By bobp on Nov 18, 2009
Announcements have certainly accelerated lately with respect to integrated infrastructure technology. Multiple vendors who provide infrastructure hardware for compute, storage and network are either partnering with each other or pursuing a "go alone" strategy. Few will disagree that more tightly integrated solutions will benefit IT customers.
However an IT solution has always had the expectation and requirement to be integrated. That is why the IT industry has developed over the years standards and protocols. In other words, common industry accepted methods to move, process and protect business as well as consumer information. Traditionally large complex IT solutions have been integrated by VARs, management consulting firms or consulting services for a given customer. Is that beginning to change? Also the IT solution is comprised of more than just tightly integrated hardware blocks.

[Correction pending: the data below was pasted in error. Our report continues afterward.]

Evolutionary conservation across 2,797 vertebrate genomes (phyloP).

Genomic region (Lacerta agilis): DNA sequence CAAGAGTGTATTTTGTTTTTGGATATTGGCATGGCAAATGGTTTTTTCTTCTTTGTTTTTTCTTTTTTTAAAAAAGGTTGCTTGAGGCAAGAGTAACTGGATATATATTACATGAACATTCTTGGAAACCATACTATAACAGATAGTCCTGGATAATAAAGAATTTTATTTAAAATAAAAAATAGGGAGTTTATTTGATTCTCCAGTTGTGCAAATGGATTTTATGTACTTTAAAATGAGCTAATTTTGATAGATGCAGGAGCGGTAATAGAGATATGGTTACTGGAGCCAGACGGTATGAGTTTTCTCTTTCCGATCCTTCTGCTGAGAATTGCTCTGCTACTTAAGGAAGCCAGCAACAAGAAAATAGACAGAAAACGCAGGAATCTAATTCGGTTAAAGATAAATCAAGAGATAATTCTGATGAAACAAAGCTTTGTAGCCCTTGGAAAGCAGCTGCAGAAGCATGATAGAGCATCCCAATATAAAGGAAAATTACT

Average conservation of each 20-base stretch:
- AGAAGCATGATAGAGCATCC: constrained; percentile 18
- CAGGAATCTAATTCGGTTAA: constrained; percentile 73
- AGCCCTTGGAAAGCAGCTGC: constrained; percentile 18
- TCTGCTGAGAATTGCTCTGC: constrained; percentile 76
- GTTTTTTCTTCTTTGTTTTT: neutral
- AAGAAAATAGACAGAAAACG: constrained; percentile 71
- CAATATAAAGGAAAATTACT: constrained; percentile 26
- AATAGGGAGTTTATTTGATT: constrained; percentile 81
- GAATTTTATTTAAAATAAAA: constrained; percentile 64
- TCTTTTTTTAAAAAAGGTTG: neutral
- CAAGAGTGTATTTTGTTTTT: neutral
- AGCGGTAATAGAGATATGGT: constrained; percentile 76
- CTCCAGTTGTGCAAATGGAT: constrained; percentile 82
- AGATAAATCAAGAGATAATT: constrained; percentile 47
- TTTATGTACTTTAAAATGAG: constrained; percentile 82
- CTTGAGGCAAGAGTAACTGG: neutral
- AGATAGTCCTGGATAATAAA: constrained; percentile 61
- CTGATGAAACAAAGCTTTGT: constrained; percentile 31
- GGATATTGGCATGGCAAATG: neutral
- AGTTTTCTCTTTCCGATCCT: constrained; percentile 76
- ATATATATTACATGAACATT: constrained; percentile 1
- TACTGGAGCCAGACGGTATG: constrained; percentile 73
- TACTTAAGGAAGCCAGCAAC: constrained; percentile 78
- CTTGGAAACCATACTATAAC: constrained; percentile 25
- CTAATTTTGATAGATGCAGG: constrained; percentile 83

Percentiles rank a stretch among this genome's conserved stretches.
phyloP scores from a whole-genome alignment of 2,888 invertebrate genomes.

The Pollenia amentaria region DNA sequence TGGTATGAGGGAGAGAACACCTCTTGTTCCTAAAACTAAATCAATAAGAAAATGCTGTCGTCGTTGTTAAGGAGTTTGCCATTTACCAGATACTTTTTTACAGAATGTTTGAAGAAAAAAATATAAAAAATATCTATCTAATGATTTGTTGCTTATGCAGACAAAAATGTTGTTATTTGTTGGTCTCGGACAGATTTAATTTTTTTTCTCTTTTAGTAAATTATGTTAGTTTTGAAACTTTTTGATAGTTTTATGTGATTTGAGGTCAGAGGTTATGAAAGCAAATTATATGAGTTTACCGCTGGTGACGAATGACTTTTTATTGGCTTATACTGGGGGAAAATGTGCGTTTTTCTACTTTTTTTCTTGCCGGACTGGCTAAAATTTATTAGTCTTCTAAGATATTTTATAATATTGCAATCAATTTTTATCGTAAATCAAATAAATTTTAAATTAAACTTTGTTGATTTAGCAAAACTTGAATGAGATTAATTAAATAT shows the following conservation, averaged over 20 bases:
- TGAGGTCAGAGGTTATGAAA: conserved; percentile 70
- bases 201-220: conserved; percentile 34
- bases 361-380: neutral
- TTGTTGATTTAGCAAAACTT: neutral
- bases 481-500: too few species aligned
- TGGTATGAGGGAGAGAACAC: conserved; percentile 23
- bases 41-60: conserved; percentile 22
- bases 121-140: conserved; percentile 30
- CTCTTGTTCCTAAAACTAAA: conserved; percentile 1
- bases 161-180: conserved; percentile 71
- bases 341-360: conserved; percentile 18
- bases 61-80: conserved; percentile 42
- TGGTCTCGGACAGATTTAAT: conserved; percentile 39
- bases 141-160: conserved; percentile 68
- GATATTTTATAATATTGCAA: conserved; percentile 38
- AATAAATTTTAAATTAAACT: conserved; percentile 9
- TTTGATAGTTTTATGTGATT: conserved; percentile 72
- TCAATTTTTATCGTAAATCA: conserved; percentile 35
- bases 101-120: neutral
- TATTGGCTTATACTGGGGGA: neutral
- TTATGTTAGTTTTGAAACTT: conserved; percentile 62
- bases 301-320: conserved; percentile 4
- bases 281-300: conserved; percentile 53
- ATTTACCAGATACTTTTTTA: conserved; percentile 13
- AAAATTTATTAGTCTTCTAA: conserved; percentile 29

Let's not forget about the various applications that need to run on any given vendors hardware platform. In addition to the applications, virtualization is becoming a standard requirement to maximize the utilization of any vendors integrated hardware platform. Infrastructure providers will need to adjust to the fact that hypervisor technology may sell less hardware because utilization and efficiency will be largely improved.
Does this new focus on consolidation favor software stacks that are both heterogeneous and therefore ubiquitous? The IT industry has become a mature business. New ideas will always continue but IT will still be comprised of both hardware and software.
A good analogy is the automobile industry... Automobiles have had tremendous amounts of progress over the past 100 years. For example there have been many optimizations and efficiencies with car manufacturing, car fuel efficiency, etc. Over the past 20 years the automobile industry has highly leveraged the use of embedded electronics in cars. But the basic components of a car (tires, engine, brakes, steering wheel, etc.) have (and for the foreseeable future) not changed.
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